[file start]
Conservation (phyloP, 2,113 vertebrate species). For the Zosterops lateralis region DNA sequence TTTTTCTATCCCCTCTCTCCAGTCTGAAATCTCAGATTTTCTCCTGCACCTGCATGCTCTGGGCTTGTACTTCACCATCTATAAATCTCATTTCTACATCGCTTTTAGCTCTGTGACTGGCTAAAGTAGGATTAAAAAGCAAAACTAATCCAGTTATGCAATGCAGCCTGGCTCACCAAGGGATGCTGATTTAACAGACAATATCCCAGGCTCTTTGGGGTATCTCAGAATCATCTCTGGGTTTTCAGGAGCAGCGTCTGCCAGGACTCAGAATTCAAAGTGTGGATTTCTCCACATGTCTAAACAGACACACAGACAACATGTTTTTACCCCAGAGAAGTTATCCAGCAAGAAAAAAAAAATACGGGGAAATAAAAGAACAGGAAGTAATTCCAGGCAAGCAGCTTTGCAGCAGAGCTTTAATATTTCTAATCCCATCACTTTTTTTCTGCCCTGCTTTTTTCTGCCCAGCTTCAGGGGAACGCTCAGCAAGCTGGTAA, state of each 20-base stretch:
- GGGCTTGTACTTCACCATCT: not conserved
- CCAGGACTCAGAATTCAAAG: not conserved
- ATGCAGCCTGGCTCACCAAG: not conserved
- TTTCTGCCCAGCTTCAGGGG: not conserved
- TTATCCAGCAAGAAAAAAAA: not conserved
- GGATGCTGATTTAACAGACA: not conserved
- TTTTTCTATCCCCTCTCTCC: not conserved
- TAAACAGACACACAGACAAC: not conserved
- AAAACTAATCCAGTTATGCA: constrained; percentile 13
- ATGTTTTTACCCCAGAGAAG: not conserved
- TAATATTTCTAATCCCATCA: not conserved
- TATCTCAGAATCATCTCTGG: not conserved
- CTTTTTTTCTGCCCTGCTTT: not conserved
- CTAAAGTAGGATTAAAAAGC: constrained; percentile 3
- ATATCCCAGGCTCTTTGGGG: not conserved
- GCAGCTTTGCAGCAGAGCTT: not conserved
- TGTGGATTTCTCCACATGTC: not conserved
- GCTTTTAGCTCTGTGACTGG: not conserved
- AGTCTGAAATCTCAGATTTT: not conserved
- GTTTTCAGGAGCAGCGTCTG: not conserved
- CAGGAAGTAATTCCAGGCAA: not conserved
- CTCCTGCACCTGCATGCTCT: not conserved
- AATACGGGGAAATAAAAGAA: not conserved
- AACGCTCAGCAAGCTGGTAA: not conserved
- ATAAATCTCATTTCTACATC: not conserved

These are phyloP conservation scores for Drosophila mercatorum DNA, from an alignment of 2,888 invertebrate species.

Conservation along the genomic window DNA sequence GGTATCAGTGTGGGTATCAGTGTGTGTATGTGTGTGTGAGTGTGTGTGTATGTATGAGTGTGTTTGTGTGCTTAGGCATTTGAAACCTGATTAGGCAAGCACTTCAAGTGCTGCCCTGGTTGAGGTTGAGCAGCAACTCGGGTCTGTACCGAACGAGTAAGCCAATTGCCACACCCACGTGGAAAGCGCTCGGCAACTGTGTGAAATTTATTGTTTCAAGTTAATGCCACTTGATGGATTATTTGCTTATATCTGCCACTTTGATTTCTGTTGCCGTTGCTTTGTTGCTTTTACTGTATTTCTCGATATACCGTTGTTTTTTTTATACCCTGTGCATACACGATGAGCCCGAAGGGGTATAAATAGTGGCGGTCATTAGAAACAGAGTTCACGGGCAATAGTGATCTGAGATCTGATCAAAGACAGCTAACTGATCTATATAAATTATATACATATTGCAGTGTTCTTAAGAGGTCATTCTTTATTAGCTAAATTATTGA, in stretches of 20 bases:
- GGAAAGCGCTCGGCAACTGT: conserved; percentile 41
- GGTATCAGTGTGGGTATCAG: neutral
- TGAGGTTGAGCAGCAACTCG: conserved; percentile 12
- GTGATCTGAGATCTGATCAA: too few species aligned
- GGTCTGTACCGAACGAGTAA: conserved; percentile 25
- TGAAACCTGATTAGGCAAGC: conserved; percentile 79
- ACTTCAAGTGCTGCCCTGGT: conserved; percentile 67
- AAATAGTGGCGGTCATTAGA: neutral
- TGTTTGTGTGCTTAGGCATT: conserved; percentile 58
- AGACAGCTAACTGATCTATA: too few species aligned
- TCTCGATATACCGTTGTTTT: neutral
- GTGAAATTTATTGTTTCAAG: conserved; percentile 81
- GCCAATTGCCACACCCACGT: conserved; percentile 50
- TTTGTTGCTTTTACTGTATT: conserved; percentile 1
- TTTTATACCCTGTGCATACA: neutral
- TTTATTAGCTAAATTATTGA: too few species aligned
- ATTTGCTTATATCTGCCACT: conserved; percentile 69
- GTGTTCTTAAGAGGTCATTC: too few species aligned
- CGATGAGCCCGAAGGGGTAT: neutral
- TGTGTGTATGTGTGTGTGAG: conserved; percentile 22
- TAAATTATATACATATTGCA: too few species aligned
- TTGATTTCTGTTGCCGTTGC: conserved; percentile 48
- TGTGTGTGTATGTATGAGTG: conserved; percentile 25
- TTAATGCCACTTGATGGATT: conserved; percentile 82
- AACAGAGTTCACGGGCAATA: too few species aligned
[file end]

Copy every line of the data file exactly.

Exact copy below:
Conservation (phyloP, 2,113 vertebrate species). For the Zosterops lateralis region DNA sequence TTTTTCTATCCCCTCTCTCCAGTCTGAAATCTCAGATTTTCTCCTGCACCTGCATGCTCTGGGCTTGTACTTCACCATCTATAAATCTCATTTCTACATCGCTTTTAGCTCTGTGACTGGCTAAAGTAGGATTAAAAAGCAAAACTAATCCAGTTATGCAATGCAGCCTGGCTCACCAAGGGATGCTGATTTAACAGACAATATCCCAGGCTCTTTGGGGTATCTCAGAATCATCTCTGGGTTTTCAGGAGCAGCGTCTGCCAGGACTCAGAATTCAAAGTGTGGATTTCTCCACATGTCTAAACAGACACACAGACAACATGTTTTTACCCCAGAGAAGTTATCCAGCAAGAAAAAAAAAATACGGGGAAATAAAAGAACAGGAAGTAATTCCAGGCAAGCAGCTTTGCAGCAGAGCTTTAATATTTCTAATCCCATCACTTTTTTTCTGCCCTGCTTTTTTCTGCCCAGCTTCAGGGGAACGCTCAGCAAGCTGGTAA, state of each 20-base stretch:
- GGGCTTGTACTTCACCATCT: not conserved
- CCAGGACTCAGAATTCAAAG: not conserved
- ATGCAGCCTGGCTCACCAAG: not conserved
- TTTCTGCCCAGCTTCAGGGG: not conserved
- TTATCCAGCAAGAAAAAAAA: not conserved
- GGATGCTGATTTAACAGACA: not conserved
- TTTTTCTATCCCCTCTCTCC: not conserved
- TAAACAGACACACAGACAAC: not conserved
- AAAACTAATCCAGTTATGCA: constrained; percentile 13
- ATGTTTTTACCCCAGAGAAG: not conserved
- TAATATTTCTAATCCCATCA: not conserved
- TATCTCAGAATCATCTCTGG: not conserved
- CTTTTTTTCTGCCCTGCTTT: not conserved
- CTAAAGTAGGATTAAAAAGC: constrained; percentile 3
- ATATCCCAGGCTCTTTGGGG: not conserved
- GCAGCTTTGCAGCAGAGCTT: not conserved
- TGTGGATTTCTCCACATGTC: not conserved
- GCTTTTAGCTCTGTGACTGG: not conserved
- AGTCTGAAATCTCAGATTTT: not conserved
- GTTTTCAGGAGCAGCGTCTG: not conserved
- CAGGAAGTAATTCCAGGCAA: not conserved
- CTCCTGCACCTGCATGCTCT: not conserved
- AATACGGGGAAATAAAAGAA: not conserved
- AACGCTCAGCAAGCTGGTAA: not conserved
- ATAAATCTCATTTCTACATC: not conserved

These are phyloP conservation scores for Drosophila mercatorum DNA, from an alignment of 2,888 invertebrate species.

Conservation along the genomic window DNA sequence GGTATCAGTGTGGGTATCAGTGTGTGTATGTGTGTGTGAGTGTGTGTGTATGTATGAGTGTGTTTGTGTGCTTAGGCATTTGAAACCTGATTAGGCAAGCACTTCAAGTGCTGCCCTGGTTGAGGTTGAGCAGCAACTCGGGTCTGTACCGAACGAGTAAGCCAATTGCCACACCCACGTGGAAAGCGCTCGGCAACTGTGTGAAATTTATTGTTTCAAGTTAATGCCACTTGATGGATTATTTGCTTATATCTGCCACTTTGATTTCTGTTGCCGTTGCTTTGTTGCTTTTACTGTATTTCTCGATATACCGTTGTTTTTTTTATACCCTGTGCATACACGATGAGCCCGAAGGGGTATAAATAGTGGCGGTCATTAGAAACAGAGTTCACGGGCAATAGTGATCTGAGATCTGATCAAAGACAGCTAACTGATCTATATAAATTATATACATATTGCAGTGTTCTTAAGAGGTCATTCTTTATTAGCTAAATTATTGA, in stretches of 20 bases:
- GGAAAGCGCTCGGCAACTGT: conserved; percentile 41
- GGTATCAGTGTGGGTATCAG: neutral
- TGAGGTTGAGCAGCAACTCG: conserved; percentile 12
- GTGATCTGAGATCTGATCAA: too few species aligned
- GGTCTGTACCGAACGAGTAA: conserved; percentile 25
- TGAAACCTGATTAGGCAAGC: conserved; percentile 79
- ACTTCAAGTGCTGCCCTGGT: conserved; percentile 67
- AAATAGTGGCGGTCATTAGA: neutral
- TGTTTGTGTGCTTAGGCATT: conserved; percentile 58
- AGACAGCTAACTGATCTATA: too few species aligned
- TCTCGATATACCGTTGTTTT: neutral
- GTGAAATTTATTGTTTCAAG: conserved; percentile 81
- GCCAATTGCCACACCCACGT: conserved; percentile 50
- TTTGTTGCTTTTACTGTATT: conserved; percentile 1
- TTTTATACCCTGTGCATACA: neutral
- TTTATTAGCTAAATTATTGA: too few species aligned
- ATTTGCTTATATCTGCCACT: conserved; percentile 69
- GTGTTCTTAAGAGGTCATTC: too few species aligned
- CGATGAGCCCGAAGGGGTAT: neutral
- TGTGTGTATGTGTGTGTGAG: conserved; percentile 22
- TAAATTATATACATATTGCA: too few species aligned
- TTGATTTCTGTTGCCGTTGC: conserved; percentile 48
- TGTGTGTGTATGTATGAGTG: conserved; percentile 25
- TTAATGCCACTTGATGGATT: conserved; percentile 82
- AACAGAGTTCACGGGCAATA: too few species aligned